Eating on Purpose

My attempt to eat less and pay more.

Let’s Just Lay Our Cards on the Table

with 12 comments

Lest anyone starts to think that,

1. I’m a health nut, or

2. I’m a hypocrite

I thought I should get something out in the open. None of this will come as a surprise to those who know me.

I love junk food. I drink a Coke Zero pretty much every day. I take the kids to McDonald’s once a week for lunch (and even if I didn’t have kids, I’d take myself there once a week). Occasionally, I send my husband to Dairy Queen to pick me up a Cappuccino Skor Blizzard. And if there is junk food (eg. chips) in the house, I will eat them. All of them.

I’ve been known to make something, oh, like the most amazing caramel corn in the world (of which none of the ingredients, by the way, are local), and polish it off, by myself, in 2 days. The first day I try to control myself, but by the second day, I give up, rationalizing that it’s better to just eat it all at once than to obsess all day about eating it.

So, I guess that makes me a hypocrite. But I’m OK with that.

It’s all about balance. If I think about giving up everything, and changing everything in our diet all at once, I feel completely overwhelmed and want to give up. If I can make small changes, one at a time, it feels much more manageable.

So, here are the things I’ve done so far. I try to:

  1. Not buy anything in boxes. This includes packaged cookies & cakes, prepared side dishes, and snacks for the kids.
  2. Buy foods that have been processed as little as possible. This means largely meats, fruits, veggies, grains, and local dairy.
  3. Use as little processed, pre-salted ingredients as possible in my cooking. This means I try not to use pre-made salad dressings, bottled marinades or seasoning mixes (except for Epicure).
  4. Cook food in a way that brings out the taste of the food, not cover it up (i.e. not frying it in tons of oil, or drowning it in creamy sauces).
  5. Not buy ready-made meals (I do keep these sauces on hand, made in Surrey, BC, which are delicious).
  6. Buy foods where I recognize all the ingredients as food.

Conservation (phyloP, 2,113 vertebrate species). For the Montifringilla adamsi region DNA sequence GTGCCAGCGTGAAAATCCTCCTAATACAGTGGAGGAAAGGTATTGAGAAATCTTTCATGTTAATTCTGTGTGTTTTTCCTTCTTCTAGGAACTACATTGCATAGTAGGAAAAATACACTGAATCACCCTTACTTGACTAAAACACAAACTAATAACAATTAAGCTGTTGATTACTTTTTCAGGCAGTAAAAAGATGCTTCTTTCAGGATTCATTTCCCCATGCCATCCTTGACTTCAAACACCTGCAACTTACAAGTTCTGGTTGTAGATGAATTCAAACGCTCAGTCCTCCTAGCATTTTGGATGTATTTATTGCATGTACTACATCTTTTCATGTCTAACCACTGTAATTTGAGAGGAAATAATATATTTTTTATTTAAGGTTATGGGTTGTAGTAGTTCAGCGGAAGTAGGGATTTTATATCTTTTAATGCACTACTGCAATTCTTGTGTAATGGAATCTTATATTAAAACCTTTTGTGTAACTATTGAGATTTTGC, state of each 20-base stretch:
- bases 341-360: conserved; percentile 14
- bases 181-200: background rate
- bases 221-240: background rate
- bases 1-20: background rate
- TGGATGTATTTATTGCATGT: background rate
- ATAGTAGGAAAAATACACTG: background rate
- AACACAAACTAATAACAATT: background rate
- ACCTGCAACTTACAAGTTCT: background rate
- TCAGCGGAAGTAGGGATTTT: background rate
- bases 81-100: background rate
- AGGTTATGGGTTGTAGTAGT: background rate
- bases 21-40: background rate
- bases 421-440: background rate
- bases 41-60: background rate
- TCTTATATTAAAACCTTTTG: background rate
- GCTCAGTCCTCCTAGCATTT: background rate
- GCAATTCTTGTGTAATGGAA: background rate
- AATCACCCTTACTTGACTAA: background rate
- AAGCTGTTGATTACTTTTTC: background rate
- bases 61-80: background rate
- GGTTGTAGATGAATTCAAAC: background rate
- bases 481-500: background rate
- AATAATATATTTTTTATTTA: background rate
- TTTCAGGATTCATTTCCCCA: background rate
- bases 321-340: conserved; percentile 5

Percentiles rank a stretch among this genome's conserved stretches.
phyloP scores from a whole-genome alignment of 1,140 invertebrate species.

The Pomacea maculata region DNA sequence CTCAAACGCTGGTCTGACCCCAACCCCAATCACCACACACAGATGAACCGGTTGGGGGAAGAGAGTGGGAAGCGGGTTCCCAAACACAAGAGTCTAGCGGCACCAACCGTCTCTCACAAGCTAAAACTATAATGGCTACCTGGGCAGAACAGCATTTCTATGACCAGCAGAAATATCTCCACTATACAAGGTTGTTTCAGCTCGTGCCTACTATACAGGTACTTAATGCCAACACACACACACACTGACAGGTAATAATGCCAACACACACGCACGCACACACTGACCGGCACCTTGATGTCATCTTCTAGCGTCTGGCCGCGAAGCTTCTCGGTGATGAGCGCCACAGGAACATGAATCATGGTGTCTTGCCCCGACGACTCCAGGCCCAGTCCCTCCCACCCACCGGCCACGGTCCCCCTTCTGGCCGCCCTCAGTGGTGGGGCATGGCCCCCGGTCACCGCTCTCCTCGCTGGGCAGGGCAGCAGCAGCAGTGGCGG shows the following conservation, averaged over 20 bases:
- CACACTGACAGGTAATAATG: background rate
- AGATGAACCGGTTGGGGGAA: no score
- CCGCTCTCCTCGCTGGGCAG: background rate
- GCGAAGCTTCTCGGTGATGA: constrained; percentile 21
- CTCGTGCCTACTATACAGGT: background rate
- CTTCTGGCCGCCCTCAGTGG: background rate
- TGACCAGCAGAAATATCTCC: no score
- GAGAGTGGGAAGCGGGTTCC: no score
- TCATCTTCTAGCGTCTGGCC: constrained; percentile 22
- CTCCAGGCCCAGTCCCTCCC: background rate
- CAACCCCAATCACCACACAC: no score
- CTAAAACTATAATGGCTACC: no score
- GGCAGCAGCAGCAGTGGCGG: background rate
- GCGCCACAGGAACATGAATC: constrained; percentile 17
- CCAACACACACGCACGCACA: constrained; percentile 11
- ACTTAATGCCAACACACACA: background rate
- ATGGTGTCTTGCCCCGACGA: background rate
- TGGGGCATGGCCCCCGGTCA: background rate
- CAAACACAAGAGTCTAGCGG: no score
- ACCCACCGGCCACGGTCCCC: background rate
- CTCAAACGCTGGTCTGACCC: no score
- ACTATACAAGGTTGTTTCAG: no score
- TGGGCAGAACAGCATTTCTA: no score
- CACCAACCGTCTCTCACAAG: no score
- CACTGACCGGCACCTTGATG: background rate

7. Buy local whenever possible, and at the very least, know where my food comes from.
  8. Buy meats that are raised ethically, and grass-fed.
  9. Avoid soy wherever possible. Partly because producers use it as fillers for more expensive, nutritious ingredients, and partly because of the possible dangers of it). Avoiding packaged foods pretty much takes care of this.

This is just a start. There are lots of ways I could be better at local, ethical eating. And hopefully in a few years I’ll have added more items to my list.

How do you try to eat healthier at home?


Written by hollyck1

August 12, 2010 at 1:02 am

12 Responses

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  1. First of all, I just want to say that your admissions do NOT make you a hypocrite. You’re just being honest here & very few people avoid all the stuff that you admitted you have. Even the most “health-nuttiest” of people I know – & I know some who’re pretty rigid – indulge in their unhealthy favourites from time-to-time. 🙂

    Second of all, my healthy eating is something I’ve tried to do throughout the years, but it’s only recently that I’ve really made an honest-to-goodness change in my life.

    The main things I’m doing are increasing my intake of fruits & veggies, keeping my indulgence of junk food to a weekly instead of daily thing (eventually I want it down to once a month or less, but, well, a girl’s gotta start somewhere, eh? :D), & drinking at least 10 glasses of water a day, or other stuff that’ll keep me hydrated like water (I.e., lemonade, & I have a good recipe for homemade stuff, as well as iced tea, that you can freeze & then add the equivalent amount of water to once thawed. Yummers!). I’m working on retraining my sweet tooth so that it craves more natural & healthy sweets, & I’m switching over to honey as opposed to sugar for sweetening as much as possible.


    August 12, 2010 at 1:15 am